Buck Bond Group
Potential employer health plan impact if Supreme Court overturns Roe v. Wade

Potential employer health plan impact if Supreme Court overturns Roe v. Wade

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A recently leaked U.S. Supreme Court draft opinion in Dobbs v. Jackson Women’s Health Organization suggests that the U.S. Supreme Court decision in Roe v. Wade will soon be overturned. This would profoundly impact the provision of employer-provided abortion benefits in many states.

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Background

The U.S. Supreme Court (Court) will soon issue its opinion on the legality of a Mississippi state law that bans persons from knowingly performing or inducing an abortion after 15 weeks (except in cases of a medical emergency or severe fetal abnormality). A recently leaked majority draft opinion in Dobbs v. Jackson Women’s Health Organization would overturn the Court’s landmark 1973 abortion rights decision in Roe v. Wade. Many employers have questions and seek guidance as to how an overturning of Roe will impact their group health plan offerings and the various options they might have in response to such a decision.

If the leaked Dobbs draft is made final, it will allow each state to decide whether and how to restrict or ban abortion. While the Court’s final Dobbs opinion may differ from the leaked draft, the overturning of Roe would immediately make anti-abortion laws effective in over 20 states. It is anticipated that additional states would work quickly to enact laws responsive to such a decision. For the most part, these laws vary significantly from state to state as to the type of law involved (e.g., public welfare law versus insurance law) and the scope of the ban or restriction (e.g., complete abortion ban versus timeframe on when the procedure is permissible). Ancillary state and federal laws could also be implicated, including insurance, telehealth, pharmaceutical and tax laws. In addition, existing state abortion laws are subject to modification pending the Court’s final ruling in Dobbs.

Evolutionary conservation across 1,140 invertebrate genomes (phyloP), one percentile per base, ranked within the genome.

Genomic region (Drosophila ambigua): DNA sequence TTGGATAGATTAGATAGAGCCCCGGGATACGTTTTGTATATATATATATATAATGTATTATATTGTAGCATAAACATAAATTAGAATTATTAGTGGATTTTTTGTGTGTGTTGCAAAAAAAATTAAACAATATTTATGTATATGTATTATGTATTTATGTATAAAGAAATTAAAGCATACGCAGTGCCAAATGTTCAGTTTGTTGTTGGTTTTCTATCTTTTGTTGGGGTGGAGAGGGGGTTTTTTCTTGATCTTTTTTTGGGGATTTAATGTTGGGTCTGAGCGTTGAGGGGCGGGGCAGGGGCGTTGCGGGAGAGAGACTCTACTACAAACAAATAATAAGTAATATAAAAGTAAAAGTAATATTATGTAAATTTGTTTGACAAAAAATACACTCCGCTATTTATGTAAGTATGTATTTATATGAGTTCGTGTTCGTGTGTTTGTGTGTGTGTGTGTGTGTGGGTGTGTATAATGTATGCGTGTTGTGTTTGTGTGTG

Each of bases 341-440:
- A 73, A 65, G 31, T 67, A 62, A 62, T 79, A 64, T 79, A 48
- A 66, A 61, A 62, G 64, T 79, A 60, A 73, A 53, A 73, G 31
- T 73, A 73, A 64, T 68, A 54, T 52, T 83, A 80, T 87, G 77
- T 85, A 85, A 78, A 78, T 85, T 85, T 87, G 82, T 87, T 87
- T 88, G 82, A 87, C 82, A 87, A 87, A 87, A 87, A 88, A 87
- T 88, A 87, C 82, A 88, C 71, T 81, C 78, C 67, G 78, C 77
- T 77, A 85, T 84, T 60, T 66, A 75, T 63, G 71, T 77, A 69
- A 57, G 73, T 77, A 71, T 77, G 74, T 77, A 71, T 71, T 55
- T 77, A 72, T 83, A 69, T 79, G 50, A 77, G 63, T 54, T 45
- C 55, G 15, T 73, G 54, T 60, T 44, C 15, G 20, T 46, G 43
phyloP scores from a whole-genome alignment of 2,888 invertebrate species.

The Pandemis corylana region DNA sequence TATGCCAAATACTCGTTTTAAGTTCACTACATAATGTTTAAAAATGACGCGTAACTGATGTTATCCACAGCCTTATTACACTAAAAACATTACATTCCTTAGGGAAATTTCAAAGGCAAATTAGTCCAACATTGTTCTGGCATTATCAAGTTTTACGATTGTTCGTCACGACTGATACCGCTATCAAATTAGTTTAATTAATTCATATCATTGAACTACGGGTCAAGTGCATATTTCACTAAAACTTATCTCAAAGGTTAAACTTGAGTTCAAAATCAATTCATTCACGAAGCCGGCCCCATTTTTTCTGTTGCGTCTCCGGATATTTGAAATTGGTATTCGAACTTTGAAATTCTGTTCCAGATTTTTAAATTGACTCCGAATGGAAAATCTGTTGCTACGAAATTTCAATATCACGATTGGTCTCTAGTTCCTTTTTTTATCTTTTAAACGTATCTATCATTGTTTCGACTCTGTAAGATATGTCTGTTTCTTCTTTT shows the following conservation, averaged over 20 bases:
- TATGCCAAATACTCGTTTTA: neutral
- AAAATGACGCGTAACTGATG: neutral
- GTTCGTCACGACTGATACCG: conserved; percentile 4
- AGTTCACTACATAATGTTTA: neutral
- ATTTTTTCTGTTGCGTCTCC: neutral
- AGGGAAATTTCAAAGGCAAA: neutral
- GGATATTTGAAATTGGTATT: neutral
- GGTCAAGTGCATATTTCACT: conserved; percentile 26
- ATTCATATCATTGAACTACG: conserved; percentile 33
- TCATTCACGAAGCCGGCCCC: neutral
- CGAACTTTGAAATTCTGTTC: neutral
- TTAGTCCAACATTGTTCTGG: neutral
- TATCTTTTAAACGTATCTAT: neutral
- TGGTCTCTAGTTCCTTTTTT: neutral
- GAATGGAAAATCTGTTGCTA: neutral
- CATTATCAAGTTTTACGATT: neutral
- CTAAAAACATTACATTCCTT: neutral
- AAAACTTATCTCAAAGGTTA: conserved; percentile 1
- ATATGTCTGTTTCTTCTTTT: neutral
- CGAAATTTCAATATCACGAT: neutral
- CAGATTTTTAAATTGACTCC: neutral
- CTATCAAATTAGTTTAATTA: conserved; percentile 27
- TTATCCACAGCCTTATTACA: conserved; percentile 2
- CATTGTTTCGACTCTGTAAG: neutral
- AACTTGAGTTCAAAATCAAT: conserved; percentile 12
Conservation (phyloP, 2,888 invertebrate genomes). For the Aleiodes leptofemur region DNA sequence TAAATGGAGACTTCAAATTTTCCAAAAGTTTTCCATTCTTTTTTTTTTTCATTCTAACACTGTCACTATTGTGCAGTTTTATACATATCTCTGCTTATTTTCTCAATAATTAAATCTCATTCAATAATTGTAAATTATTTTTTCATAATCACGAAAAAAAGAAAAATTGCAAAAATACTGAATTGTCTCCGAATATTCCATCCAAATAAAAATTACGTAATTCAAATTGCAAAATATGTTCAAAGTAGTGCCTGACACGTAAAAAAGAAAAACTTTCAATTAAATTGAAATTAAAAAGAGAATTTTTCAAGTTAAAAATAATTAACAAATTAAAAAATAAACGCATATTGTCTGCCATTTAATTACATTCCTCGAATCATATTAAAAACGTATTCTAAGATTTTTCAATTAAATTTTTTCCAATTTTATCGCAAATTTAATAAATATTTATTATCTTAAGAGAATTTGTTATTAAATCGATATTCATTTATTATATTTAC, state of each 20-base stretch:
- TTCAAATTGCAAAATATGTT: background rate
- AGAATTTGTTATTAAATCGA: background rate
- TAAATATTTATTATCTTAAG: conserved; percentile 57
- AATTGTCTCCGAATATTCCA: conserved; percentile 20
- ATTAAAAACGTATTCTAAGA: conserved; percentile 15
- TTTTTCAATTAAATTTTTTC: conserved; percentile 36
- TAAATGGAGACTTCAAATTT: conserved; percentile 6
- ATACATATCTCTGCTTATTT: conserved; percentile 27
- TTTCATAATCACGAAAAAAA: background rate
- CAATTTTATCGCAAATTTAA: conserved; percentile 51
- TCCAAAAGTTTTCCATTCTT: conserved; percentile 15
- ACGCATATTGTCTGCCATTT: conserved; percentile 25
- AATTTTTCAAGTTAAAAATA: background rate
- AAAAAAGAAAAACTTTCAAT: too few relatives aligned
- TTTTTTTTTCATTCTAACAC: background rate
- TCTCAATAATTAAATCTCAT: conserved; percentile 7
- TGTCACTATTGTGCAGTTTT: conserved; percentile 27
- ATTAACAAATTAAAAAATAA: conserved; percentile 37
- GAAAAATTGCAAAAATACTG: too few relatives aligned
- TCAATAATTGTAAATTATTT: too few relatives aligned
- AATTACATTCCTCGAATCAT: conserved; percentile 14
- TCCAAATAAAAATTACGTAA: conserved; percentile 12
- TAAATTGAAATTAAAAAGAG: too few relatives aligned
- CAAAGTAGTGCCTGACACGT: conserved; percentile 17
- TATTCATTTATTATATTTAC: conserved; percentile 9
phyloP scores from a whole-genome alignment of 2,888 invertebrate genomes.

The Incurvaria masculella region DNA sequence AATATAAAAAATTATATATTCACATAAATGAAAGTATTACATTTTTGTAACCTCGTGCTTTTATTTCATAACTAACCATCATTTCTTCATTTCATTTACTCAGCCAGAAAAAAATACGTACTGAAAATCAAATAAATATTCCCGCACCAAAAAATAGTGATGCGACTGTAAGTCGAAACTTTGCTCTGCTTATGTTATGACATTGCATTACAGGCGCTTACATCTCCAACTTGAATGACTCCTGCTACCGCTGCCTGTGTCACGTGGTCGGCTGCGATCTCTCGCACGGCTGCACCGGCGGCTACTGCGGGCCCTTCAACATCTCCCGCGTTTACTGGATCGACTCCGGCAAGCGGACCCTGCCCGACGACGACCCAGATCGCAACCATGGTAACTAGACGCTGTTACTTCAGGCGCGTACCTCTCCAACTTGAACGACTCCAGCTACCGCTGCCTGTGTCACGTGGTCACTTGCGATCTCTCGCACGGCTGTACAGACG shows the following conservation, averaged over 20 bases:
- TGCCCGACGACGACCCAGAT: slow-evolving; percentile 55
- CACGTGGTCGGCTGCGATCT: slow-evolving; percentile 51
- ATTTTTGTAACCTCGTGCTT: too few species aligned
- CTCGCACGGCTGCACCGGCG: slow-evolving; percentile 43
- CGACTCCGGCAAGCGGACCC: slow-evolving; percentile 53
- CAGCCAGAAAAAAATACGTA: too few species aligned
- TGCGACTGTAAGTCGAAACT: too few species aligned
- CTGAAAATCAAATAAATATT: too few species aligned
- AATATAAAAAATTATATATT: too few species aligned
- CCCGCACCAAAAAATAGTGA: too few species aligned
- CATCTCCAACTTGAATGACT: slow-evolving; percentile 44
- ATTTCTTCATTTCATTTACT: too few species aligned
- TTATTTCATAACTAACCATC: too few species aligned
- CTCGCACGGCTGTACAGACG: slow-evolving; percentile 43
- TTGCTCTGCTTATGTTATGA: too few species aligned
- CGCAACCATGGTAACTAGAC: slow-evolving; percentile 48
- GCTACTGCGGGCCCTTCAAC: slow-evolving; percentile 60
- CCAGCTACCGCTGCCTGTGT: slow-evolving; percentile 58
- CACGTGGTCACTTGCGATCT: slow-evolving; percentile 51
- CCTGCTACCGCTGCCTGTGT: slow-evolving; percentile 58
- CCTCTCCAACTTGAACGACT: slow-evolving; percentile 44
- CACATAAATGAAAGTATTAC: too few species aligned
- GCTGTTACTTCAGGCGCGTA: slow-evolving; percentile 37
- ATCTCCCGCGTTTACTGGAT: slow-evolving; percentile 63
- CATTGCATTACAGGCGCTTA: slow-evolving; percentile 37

While the overturning of Roe would result in significant legal and policy considerations for employers who want to provide health coverage for abortion procedures or related benefits, an employer’s options and associated risk will depend on a host of factors, all hinging upon the type and scope of the state law(s) at issue. The complexity of this analysis, particularly for employers with employees in multiple states, cannot be overstated. This FYI focuses on key areas of employer and plan sponsor inquiry that we have observed thus far relating to the potential impact of Dobbs.

Employer-provided abortion-related benefits

Some employers and plan sponsors are evaluating whether to offer an abortion-related benefit in response to the draft Dobbs opinion. For example: if a participant must travel more than a certain distance (e.g., 100 miles) to receive a legal procedure, an abortion travel benefit would cover a certain amount of travel costs. Some employers are looking into a more broad-based medical travel benefit that is not specific to abortion procedures. Another abortion-related benefit discussed is the potential for a coordinated benefit utilizing telehealth and pharmacy benefits. If Roe is overturned, we expect other ideas and approaches for abortion-related employer-provided benefits will soon emerge. A host of compliance concerns will likely need to be considered in designing and administering any such benefit.

Highlighted compliance considerations

Employers seeking to offer an abortion-related benefit will need to evaluate matters of taxation. For example, while Internal Revenue Code (Code) Section 213(d) currently treats the travel and lodging portion of a medical travel benefit as tax-free (up to certain limits), the cost of meals for medical travel is generally excluded. In addition, Section 213(d)’s exclusion from taxation for certain travel benefits does not apply to medical procedures that are “illegal.” This exclusion will necessitate a further evaluation of the state law(s) at issue in determining whether the procedure is deemed “illegal” for purposes of Section 213(d).